Medical aid in dying could soon be legal in Maryland through a state bill that would allow terminally ill adults who are deemed mentally capable to seek prescriptions for drugs to help them end their life.

The End-of-Life Option Act was first proposed in Maryland in 2015, but the 2023 legislative session marks the first year the bill has earned the support of the state’s governor. In January, Gov. Wes Moore endorsed medical aid in dying.

Sen. Jeff Waldstreicher (D-Montgomery County), the bill’s lead sponsor in the Maryland Senate this session, thinks Moore’s support will aid the bill’s passage. He also thinks the bill has a higher chance of passing this year following the U.S. Supreme Court’s decision regarding abortion last summer.

“What the Dobbs case made clear is that it’s up to state legislatures to ensure that bodily autonomy is protected from government interference,” said Waldstreicher, who is also the vice chair of the Judicial Proceedings Committee. “I believe to my core in the right of people to make choices about their body and the End-of-Life Option is part of that.”

Waldstreicher said his constituents overwhelmingly support the legislation.

Across Maryland, 71 percent of voters support the option of medical aid in dying, according to recent polling by Gonzales Research & Media Services. This is an increase from polls in previous years. The legislation found favor in both political parties with support from 75 percent of Democrats and 66 percent of Republicans polled.

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One Marylander advocating for the End-of-Life Option Act is Diane Kraus, a terminally ill occupational therapist who lives in Baltimore.

While working in hospice and cancer care, Kraus said she had numerous patients tell her that they were ready to die. Kraus’ own mother died from breast cancer. In her final days, her mother was fully mentally capable and miserable, Kraus explained.

“There’s only so much pain a person should have to endure,” she said. “They should have the decision of when to be done.”

Since moving to Maryland and being diagnosed with breast cancer in 2021, Kraus has been working with Compassion & Choices, an organization working to expand access to medical aid in dying across the U.S.

Kraus shared her experiences and advocated for the End-of-Life Option Act at a news conference on Feb. 8.

“Allow me to have the option to have a death that is gentle and peaceful,” she said at the news conference. “Now is the time to pass this medical aid-in-dying legislation.”

Ten other states and Washington, D.C. have already enacted legislation similar to the End-of-Life Option Act.

After Brittany Maynard was diagnosed with glioblastoma multiforme, an aggressive form of brain cancer, she and her husband Dan Diaz moved from California to Oregon so she could have the option to utilize Oregon’s Death with Dignity Act. California did not legalize medical aid in dying until the year following Maynard’s death.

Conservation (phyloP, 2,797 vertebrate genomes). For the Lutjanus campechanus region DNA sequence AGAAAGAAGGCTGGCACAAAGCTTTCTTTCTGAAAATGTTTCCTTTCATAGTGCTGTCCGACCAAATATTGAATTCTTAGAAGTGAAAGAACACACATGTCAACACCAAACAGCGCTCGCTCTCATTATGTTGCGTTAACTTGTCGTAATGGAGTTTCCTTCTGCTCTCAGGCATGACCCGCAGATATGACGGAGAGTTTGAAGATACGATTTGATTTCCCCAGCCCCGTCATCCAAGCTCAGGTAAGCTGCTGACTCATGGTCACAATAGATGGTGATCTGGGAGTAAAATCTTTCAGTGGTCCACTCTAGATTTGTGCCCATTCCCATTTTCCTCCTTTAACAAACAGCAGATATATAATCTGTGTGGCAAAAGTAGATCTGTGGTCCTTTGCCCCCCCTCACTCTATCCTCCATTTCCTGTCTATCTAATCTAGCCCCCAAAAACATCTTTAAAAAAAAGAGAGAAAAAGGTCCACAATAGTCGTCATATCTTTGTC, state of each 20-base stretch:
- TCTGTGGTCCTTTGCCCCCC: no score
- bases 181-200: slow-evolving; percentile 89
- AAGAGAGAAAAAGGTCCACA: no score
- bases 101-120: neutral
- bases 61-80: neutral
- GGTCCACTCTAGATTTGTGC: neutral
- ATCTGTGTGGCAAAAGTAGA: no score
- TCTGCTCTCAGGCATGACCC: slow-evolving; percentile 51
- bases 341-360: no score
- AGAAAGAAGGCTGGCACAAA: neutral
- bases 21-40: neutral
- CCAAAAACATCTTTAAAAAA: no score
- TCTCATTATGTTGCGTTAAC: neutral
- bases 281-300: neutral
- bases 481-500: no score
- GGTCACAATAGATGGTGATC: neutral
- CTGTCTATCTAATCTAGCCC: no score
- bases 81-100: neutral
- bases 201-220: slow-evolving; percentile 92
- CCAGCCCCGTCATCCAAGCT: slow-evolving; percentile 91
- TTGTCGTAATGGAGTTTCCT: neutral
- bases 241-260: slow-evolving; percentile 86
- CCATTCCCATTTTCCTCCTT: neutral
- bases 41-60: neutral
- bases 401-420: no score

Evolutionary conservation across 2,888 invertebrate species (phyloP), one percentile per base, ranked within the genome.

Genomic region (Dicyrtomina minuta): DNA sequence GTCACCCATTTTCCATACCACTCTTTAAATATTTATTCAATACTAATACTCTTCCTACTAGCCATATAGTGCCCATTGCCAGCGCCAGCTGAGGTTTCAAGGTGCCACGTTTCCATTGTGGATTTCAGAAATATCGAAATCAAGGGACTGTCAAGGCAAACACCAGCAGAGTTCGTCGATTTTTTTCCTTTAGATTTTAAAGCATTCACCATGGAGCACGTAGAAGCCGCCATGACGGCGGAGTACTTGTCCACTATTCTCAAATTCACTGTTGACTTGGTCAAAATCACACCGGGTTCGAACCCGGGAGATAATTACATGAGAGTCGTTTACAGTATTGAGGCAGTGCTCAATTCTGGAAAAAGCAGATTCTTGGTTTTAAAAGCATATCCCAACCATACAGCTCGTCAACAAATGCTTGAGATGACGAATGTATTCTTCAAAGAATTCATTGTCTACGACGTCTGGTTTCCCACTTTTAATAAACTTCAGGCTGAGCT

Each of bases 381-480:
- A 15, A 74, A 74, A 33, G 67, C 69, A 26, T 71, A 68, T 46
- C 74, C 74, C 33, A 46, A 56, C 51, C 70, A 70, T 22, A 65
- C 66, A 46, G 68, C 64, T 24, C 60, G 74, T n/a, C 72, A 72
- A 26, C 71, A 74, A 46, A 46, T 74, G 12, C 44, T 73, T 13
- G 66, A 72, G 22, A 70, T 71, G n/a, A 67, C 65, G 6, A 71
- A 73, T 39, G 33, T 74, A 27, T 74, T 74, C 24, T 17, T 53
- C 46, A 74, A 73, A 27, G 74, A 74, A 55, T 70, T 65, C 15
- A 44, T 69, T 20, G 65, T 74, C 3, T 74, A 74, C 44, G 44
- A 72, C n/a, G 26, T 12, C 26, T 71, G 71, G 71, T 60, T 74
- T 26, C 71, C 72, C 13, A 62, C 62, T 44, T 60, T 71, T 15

Before Maynard ended her life on Nov. 1, 2014, she used her final weeks to work with Compassion & Choices to advocate for laws like the one in Oregon to be passed across the country so that other terminally ill people do not have to move states to access medical aid in dying.

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Diaz, who has continued his wife’s advocacy after her death, traveled to Maryland to meet with state senators and help them understand the significance of the End-of-Life Option Act.

“I can’t fight for Brittany anymore. She’s gone,” Diaz said. “I’m fighting for the rest of us.”

Some opponents of medical aid in dying claim that the policy takes advantage of people with disabilities.

Jules Good is the assistant director and policy analyst at Not Dead Yet, an advocacy group that opposes medical aid in dying because they say the policy is a form of discrimination against people with disabilities.

“It’s all based around this idea that if you have a disability, your life is inherently less valuable than somebody who doesn’t have a disability,” Good, who has a disability, said.

Good thinks it is more important to advocate for policies that can make it easier for disabled people to live, thrive and be more comfortable at the end of their lives. These include expanding home and community based care options and high-quality palliative care.

“Being able to control exactly what happens to you at the end of life is a privilege reserved for people who don’t have to fight at every step of the way to receive care to live,” Good said.

Diaz said the End-of-Life Option Act will have no negative impact on vulnerable populations, like the elderly and disabled. To qualify for medical aid in dying, a patient must be terminally ill, mentally competent and able to self-administer the medication.

“This does not result in more people dying. This simply results in fewer people suffering,” Diaz said.

The End-of-Life Option Act will have hearings in the Senate on March 7 and in the House of Delegates on March 10.